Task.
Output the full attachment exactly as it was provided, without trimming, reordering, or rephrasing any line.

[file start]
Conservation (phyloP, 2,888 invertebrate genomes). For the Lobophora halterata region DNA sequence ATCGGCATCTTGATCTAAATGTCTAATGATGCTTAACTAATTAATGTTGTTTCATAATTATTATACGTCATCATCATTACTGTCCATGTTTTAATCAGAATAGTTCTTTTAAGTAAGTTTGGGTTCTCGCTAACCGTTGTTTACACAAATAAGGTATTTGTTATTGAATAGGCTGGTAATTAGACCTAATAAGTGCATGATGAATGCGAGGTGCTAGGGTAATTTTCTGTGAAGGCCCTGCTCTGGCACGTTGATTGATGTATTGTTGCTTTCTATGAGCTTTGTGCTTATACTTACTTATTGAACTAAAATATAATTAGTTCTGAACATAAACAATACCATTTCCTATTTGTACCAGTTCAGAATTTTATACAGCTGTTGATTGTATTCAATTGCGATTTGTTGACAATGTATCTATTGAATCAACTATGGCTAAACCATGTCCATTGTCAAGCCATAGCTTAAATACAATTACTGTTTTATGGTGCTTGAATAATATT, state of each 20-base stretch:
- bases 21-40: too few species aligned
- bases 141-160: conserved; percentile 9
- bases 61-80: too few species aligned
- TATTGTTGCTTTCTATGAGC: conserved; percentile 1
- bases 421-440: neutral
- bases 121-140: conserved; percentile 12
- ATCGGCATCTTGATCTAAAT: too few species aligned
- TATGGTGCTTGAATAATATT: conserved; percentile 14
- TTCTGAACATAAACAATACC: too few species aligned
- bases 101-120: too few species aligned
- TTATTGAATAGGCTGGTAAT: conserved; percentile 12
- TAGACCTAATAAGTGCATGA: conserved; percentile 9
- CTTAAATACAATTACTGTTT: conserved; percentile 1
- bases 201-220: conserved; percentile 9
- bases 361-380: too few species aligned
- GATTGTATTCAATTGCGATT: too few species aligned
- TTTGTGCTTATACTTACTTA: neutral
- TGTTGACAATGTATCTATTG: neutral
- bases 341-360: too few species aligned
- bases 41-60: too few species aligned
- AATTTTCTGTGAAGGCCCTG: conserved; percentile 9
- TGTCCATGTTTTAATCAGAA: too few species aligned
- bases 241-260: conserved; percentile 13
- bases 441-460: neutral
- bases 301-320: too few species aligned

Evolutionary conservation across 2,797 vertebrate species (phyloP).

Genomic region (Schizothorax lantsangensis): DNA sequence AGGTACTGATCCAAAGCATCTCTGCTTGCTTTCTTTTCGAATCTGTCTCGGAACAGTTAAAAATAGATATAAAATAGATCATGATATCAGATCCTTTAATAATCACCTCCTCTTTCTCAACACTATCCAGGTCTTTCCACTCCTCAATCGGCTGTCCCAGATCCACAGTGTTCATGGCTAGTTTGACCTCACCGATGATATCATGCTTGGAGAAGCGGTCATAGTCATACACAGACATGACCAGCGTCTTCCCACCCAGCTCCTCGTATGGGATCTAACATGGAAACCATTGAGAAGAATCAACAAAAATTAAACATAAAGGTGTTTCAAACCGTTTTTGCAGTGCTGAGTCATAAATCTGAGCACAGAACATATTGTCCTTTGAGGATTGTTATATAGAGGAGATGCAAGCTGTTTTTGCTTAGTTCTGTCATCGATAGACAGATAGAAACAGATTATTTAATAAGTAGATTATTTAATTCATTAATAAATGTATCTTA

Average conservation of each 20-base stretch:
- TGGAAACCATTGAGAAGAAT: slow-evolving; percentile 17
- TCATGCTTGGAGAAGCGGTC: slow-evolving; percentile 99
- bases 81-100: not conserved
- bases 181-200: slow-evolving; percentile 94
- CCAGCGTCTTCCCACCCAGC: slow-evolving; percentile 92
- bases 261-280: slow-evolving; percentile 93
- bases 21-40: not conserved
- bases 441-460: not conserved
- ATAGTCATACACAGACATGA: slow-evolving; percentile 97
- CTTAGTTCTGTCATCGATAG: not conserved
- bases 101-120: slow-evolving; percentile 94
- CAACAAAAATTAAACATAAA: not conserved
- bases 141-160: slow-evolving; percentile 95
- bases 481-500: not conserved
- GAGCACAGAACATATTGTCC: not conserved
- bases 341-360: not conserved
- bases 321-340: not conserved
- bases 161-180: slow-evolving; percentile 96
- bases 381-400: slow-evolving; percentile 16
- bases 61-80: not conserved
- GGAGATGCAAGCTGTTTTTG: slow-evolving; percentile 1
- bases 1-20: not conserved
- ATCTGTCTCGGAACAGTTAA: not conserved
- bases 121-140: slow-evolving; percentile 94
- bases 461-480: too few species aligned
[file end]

Conservation (phyloP, 2,888 invertebrate genomes). For the Lobophora halterata region DNA sequence ATCGGCATCTTGATCTAAATGTCTAATGATGCTTAACTAATTAATGTTGTTTCATAATTATTATACGTCATCATCATTACTGTCCATGTTTTAATCAGAATAGTTCTTTTAAGTAAGTTTGGGTTCTCGCTAACCGTTGTTTACACAAATAAGGTATTTGTTATTGAATAGGCTGGTAATTAGACCTAATAAGTGCATGATGAATGCGAGGTGCTAGGGTAATTTTCTGTGAAGGCCCTGCTCTGGCACGTTGATTGATGTATTGTTGCTTTCTATGAGCTTTGTGCTTATACTTACTTATTGAACTAAAATATAATTAGTTCTGAACATAAACAATACCATTTCCTATTTGTACCAGTTCAGAATTTTATACAGCTGTTGATTGTATTCAATTGCGATTTGTTGACAATGTATCTATTGAATCAACTATGGCTAAACCATGTCCATTGTCAAGCCATAGCTTAAATACAATTACTGTTTTATGGTGCTTGAATAATATT, state of each 20-base stretch:
- bases 21-40: too few species aligned
- bases 141-160: conserved; percentile 9
- bases 61-80: too few species aligned
- TATTGTTGCTTTCTATGAGC: conserved; percentile 1
- bases 421-440: neutral
- bases 121-140: conserved; percentile 12
- ATCGGCATCTTGATCTAAAT: too few species aligned
- TATGGTGCTTGAATAATATT: conserved; percentile 14
- TTCTGAACATAAACAATACC: too few species aligned
- bases 101-120: too few species aligned
- TTATTGAATAGGCTGGTAAT: conserved; percentile 12
- TAGACCTAATAAGTGCATGA: conserved; percentile 9
- CTTAAATACAATTACTGTTT: conserved; percentile 1
- bases 201-220: conserved; percentile 9
- bases 361-380: too few species aligned
- GATTGTATTCAATTGCGATT: too few species aligned
- TTTGTGCTTATACTTACTTA: neutral
- TGTTGACAATGTATCTATTG: neutral
- bases 341-360: too few species aligned
- bases 41-60: too few species aligned
- AATTTTCTGTGAAGGCCCTG: conserved; percentile 9
- TGTCCATGTTTTAATCAGAA: too few species aligned
- bases 241-260: conserved; percentile 13
- bases 441-460: neutral
- bases 301-320: too few species aligned

Evolutionary conservation across 2,797 vertebrate species (phyloP).

Genomic region (Schizothorax lantsangensis): DNA sequence AGGTACTGATCCAAAGCATCTCTGCTTGCTTTCTTTTCGAATCTGTCTCGGAACAGTTAAAAATAGATATAAAATAGATCATGATATCAGATCCTTTAATAATCACCTCCTCTTTCTCAACACTATCCAGGTCTTTCCACTCCTCAATCGGCTGTCCCAGATCCACAGTGTTCATGGCTAGTTTGACCTCACCGATGATATCATGCTTGGAGAAGCGGTCATAGTCATACACAGACATGACCAGCGTCTTCCCACCCAGCTCCTCGTATGGGATCTAACATGGAAACCATTGAGAAGAATCAACAAAAATTAAACATAAAGGTGTTTCAAACCGTTTTTGCAGTGCTGAGTCATAAATCTGAGCACAGAACATATTGTCCTTTGAGGATTGTTATATAGAGGAGATGCAAGCTGTTTTTGCTTAGTTCTGTCATCGATAGACAGATAGAAACAGATTATTTAATAAGTAGATTATTTAATTCATTAATAAATGTATCTTA

Average conservation of each 20-base stretch:
- TGGAAACCATTGAGAAGAAT: slow-evolving; percentile 17
- TCATGCTTGGAGAAGCGGTC: slow-evolving; percentile 99
- bases 81-100: not conserved
- bases 181-200: slow-evolving; percentile 94
- CCAGCGTCTTCCCACCCAGC: slow-evolving; percentile 92
- bases 261-280: slow-evolving; percentile 93
- bases 21-40: not conserved
- bases 441-460: not conserved
- ATAGTCATACACAGACATGA: slow-evolving; percentile 97
- CTTAGTTCTGTCATCGATAG: not conserved
- bases 101-120: slow-evolving; percentile 94
- CAACAAAAATTAAACATAAA: not conserved
- bases 141-160: slow-evolving; percentile 95
- bases 481-500: not conserved
- GAGCACAGAACATATTGTCC: not conserved
- bases 341-360: not conserved
- bases 321-340: not conserved
- bases 161-180: slow-evolving; percentile 96
- bases 381-400: slow-evolving; percentile 16
- bases 61-80: not conserved
- GGAGATGCAAGCTGTTTTTG: slow-evolving; percentile 1
- bases 1-20: not conserved
- ATCTGTCTCGGAACAGTTAA: not conserved
- bases 121-140: slow-evolving; percentile 94
- bases 461-480: too few species aligned